Joseph S. Josephides
A Poet Talks To His Unborn Grandkids - Poem by Joseph S. Josephides
My country was so pleasant, a habitation in heaven,
geraniums, jasmines, serenades, dates for lovers,
our hands were created to create and hug people,
we laughed at our faults, kept silent when we won,
the rain was star-sent, the neighbourhood a feast,
the angels, kids and snakes protected our houses,
the father instead of mourning his hero son, he run
with raffle and cross of life to continue the son’s strife.
Suddenly, unborn grandkids, everything disfigured,
banks and hyenas invaded your house, alas,
bulldozers broke the dolls, ruined the garden
no fruits, flowers, crops have been saved for you,
with no milk, you’ll be born underweight; I was inert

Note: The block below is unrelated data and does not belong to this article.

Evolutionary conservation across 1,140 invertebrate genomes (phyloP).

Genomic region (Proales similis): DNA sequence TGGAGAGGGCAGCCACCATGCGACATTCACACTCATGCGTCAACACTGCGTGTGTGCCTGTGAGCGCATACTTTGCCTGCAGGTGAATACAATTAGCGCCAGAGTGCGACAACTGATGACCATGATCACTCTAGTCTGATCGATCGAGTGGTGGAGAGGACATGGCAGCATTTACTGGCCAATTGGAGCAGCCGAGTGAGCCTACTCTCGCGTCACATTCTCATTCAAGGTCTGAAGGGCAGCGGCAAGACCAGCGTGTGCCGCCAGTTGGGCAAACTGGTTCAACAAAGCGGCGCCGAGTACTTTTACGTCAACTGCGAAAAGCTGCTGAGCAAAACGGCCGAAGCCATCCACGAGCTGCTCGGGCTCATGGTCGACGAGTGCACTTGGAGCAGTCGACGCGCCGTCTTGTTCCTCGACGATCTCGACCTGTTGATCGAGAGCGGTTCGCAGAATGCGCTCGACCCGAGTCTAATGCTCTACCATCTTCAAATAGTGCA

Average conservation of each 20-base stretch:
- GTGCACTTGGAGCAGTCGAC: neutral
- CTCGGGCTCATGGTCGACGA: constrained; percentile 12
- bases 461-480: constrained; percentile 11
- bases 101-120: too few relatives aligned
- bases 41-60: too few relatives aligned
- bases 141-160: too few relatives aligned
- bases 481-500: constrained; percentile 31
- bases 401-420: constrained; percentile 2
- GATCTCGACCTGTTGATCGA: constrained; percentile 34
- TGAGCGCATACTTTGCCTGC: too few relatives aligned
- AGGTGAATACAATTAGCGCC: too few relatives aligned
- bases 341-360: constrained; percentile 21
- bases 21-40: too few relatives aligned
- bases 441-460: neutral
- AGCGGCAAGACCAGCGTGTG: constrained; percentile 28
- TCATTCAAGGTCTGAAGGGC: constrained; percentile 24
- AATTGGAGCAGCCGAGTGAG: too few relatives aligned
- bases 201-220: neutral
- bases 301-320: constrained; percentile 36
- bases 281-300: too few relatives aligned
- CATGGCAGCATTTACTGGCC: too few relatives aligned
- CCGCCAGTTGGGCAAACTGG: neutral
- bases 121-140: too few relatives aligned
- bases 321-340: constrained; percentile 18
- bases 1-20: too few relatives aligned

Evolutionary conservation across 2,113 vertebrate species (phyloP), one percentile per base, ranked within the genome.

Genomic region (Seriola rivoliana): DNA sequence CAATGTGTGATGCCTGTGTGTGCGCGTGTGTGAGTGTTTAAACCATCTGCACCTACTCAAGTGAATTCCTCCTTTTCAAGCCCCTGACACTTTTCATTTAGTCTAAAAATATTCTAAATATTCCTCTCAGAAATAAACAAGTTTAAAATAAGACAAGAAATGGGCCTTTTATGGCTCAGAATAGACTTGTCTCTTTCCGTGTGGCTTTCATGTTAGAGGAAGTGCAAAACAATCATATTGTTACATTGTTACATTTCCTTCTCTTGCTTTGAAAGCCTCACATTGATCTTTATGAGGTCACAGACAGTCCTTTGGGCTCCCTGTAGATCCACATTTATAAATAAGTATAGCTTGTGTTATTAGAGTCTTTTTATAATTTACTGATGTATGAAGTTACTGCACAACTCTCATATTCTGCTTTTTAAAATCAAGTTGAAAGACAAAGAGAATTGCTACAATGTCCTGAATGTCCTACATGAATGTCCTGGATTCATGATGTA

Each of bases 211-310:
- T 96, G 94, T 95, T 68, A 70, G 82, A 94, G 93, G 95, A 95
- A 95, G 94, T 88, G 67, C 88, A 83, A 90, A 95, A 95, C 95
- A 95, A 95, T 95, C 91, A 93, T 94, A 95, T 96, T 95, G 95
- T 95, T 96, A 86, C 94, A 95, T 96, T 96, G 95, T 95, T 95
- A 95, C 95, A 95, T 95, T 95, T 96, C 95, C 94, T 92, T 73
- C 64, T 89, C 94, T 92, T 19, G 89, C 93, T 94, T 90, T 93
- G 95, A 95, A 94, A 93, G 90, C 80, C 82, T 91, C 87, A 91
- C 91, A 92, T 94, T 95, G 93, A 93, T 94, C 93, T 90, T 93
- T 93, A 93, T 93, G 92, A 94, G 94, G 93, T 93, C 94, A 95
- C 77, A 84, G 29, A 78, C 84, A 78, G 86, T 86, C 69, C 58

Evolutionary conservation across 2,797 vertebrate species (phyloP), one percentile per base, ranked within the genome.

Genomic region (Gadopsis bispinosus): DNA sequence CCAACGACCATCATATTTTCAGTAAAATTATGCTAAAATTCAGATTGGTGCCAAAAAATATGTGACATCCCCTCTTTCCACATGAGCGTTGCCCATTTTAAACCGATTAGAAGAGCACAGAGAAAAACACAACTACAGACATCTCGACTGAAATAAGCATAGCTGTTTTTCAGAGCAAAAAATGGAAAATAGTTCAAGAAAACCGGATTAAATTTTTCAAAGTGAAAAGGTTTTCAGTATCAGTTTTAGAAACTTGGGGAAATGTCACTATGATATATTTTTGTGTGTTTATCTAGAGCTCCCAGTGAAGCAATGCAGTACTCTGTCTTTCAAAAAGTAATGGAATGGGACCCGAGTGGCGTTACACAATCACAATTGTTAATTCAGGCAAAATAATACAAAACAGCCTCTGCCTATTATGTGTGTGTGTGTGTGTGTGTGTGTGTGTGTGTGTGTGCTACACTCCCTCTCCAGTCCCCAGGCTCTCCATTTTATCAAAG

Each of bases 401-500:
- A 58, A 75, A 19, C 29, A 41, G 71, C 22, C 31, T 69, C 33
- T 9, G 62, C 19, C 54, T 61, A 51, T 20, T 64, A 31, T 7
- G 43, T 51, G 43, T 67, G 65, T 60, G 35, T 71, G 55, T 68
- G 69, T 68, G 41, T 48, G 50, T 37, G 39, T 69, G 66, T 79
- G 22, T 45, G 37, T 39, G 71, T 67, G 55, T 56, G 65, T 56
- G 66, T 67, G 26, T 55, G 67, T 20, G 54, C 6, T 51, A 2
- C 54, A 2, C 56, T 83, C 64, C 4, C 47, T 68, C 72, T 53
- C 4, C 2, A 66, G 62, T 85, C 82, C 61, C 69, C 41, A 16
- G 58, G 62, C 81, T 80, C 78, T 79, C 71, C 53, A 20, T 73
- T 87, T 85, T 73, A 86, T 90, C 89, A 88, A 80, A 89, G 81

in the night the predator digged the prison and escaped,
one day perhaps you find your house ruined by bombs*.
smoke may rush in your crib to take away your breath
oh, whoever survives don’t listen to me, keep away,
being corrupted I destroyed and dissolved my beauty;
build up a new nest, away from the waters I polluted.
Greedily I have eaten the chocolates they gave me,
now me an old man I enjoy slowly the few remaining,
few, such as my hours and my soul-mate friends,
for empty and foolish I no longer have time or tolerance.
Onward grandchildren: oxygen, soil, hold the flag
generate a sweet home from the body of truth.
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